So, here we are, December rolling into the last fortnight before Christmas rears its be-tinselled head. We (Miriam and I) thought we’d knock together a quick series of videos with pointers of nice things to drinks, from mocktails to whiskies. This is a little landing page to give all those crucially important links, so you can find whatever it is we’ve been elucidating/wittering about. All those precious details after the fold…
Day One: Scotch Whisky
I got a bit overexcited and wrote far too much, so here’s the link to the full piece. Normal service will be resumed after this…
Day Two: Mulled Drinks
Mulled red wine:
Slice or chop up half an orange and put it in a pan with 750ml red wine, 2-3 cloves, a cinnamon stick and any other aromatics you like. See what the tasting notes on the wine give you a steer towards so maybe a piece of vanilla pod, few black peppercorns, juniper berries. Can even fling in a dried fig or apricot of you like.
Heat gently until hot and nicely infused, taste it and sweeten to your liking. Something like 2 – 3 tablespoons of golden caster sugar would be about right but it depends on the wine so trust your judgement. Can also sweeten with honey if you like. If you can, strain it before you serve it.
In fact Richard reminds me that brandy is a welcome addition to mulled red wine, again add just before serving to preserve the flavour/booziness!
You can also mull both white and rose wines, cider and fruit juice.
The beauty of mulling fruit juices (like cloudy apple, pear or pomegranate) and you want to add booze then add it at the end, both means you can serve it with or without booze but also means you preserve more of the flavour, especially with spirits with lots of complexity like gin or spiced rum.
If you want to scale up, don’t scale the spices proportionally, things like cloves can quickly overpower. If doubling or tripling add 1 extra clove or 2 extra peppercorns and see how you go, or pop the spices in a muslin bag and taste regularly then you can easily remove it once it’s spicy enough.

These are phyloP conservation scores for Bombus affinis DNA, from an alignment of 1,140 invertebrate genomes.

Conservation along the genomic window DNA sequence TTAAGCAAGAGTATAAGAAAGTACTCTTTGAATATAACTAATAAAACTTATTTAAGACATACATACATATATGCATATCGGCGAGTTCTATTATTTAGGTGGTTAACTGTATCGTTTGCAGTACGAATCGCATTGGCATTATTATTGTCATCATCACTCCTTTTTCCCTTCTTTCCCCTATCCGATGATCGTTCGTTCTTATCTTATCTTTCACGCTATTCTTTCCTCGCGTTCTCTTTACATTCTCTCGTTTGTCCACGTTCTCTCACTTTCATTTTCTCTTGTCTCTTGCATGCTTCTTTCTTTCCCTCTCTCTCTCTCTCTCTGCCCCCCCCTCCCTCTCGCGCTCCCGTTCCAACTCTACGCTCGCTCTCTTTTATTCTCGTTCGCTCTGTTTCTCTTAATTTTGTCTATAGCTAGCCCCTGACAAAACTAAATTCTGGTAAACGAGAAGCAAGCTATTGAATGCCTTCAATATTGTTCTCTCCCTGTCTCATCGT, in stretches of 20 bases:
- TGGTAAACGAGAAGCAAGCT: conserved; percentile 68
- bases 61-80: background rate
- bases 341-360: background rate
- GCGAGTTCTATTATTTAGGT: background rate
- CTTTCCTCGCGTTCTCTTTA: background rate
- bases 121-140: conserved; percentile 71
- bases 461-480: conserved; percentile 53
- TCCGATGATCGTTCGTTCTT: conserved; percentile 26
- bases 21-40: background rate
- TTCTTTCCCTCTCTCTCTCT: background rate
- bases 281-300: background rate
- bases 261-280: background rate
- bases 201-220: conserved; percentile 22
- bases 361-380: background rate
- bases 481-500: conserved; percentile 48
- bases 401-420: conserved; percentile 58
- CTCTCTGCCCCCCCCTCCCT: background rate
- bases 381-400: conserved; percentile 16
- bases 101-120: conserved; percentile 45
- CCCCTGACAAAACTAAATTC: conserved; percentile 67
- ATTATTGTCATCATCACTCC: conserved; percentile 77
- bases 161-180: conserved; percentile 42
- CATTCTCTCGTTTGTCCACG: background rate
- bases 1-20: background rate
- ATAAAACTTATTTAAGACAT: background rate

Mulled gin: https://www.bbcgoodfood.com/recipes/mulled-gin
Mulled white wine: https://www.bbcgoodfood.com/recipes/mulled-white-wine
Mulled rosé wine: https://www.bbcgoodfood.com/recipes/mulled-rose-wine
Day Three: Beers strong and Belgian
The Belgians are not sticklers for style, so there are always inconsistencies, overlaps and other weirdness, but the root of these various stronger beers are those made by Cistercian monks (always labelled as Trappist beers), or in the same style, but by normal commercial concerns (with a picture of a monk, a saint or an abbey on the label, and usually labelled Abbey-style or Abbaye-style).
Dubbel – full-bodied brown ales, generally around 7% ABV. Usually fairly sweet, but balanced enough to remain drinkable, rather than cloying. Sometimes also just known by a number 6 on a label, just to be more confusing.
Examples: Westmalle Dubbel, Rochefort 6 and 8 (at the strong end of the style. Or is it a light Quad?), La Trappe Dubbel, Chimay Red, Achel Trappist Bruin, St. Bernardus 6, Brugse Zot Dubbel.
Tripel – pale gold, lighter-bodied, but usually a bit stronger, at 8-9% ABV. The aromatics from the yeast normally take centre stage here, delicately spicy or hits of tropical fruit. Dangerously drinkable for their strength.
Examples: Westmalle Tripel, Chimay Tripel, La Trappe Tripel, Achel Blond 8, Achel Blond Extra 9.5, Straffe Hendrik Tripel, St. Bernardus Tripel
Quad – back to the dark, but stronger still than the Tripel, often 9%-11% ABV. Done well, you’ve a marvellous complexity and interplay between the yeast and the malts, belying the strength of the beer.
Examples: St.Bernardus Abt 12, La Trappe Quadrupel, Rochefort 8 and 10, Straffe Hendrik Quadrupel, Chimay Blue, Chimay Grande Réserve.
If none of that tickles your fancy, then don’t overlook the gamut of strong ales and barley wines made in the UK. I highlighted just two, the Wimbledon XXX.K and Wylam’s The Grange, but there are a plethora being made all over, varying in strength and style from 7% to over 13% ABV. There’s a fair amount of variation, but expect something from pale gold to rich copper, lots of English malt, a bit of fruity yeast and some balancing traditional hops. Family brewers tend darker and less boozy, newer breweries paler and stronger. Just off the top of my head, Green Jack, Five Points, Adnams, Siren, Harvey’s and Marble all have something out this year, so a good excuse to see what any of your local breweries are up to!
Day Four: Gin Recommendations
Just some lovely, lovely links to a whole bunch of (mainly) newer entrants to the gin scene who have impressed us:
Some fairly classic, juniper-led examples – Citadelle, Ramsbury, Lakes.
Spicier alternatives – Opihr, Norfolk Gin, Adnams Copper House.
Gift boxes – Hepple (with Nick & Nora cocktail glasses), Salcombe (with a liquid garnish)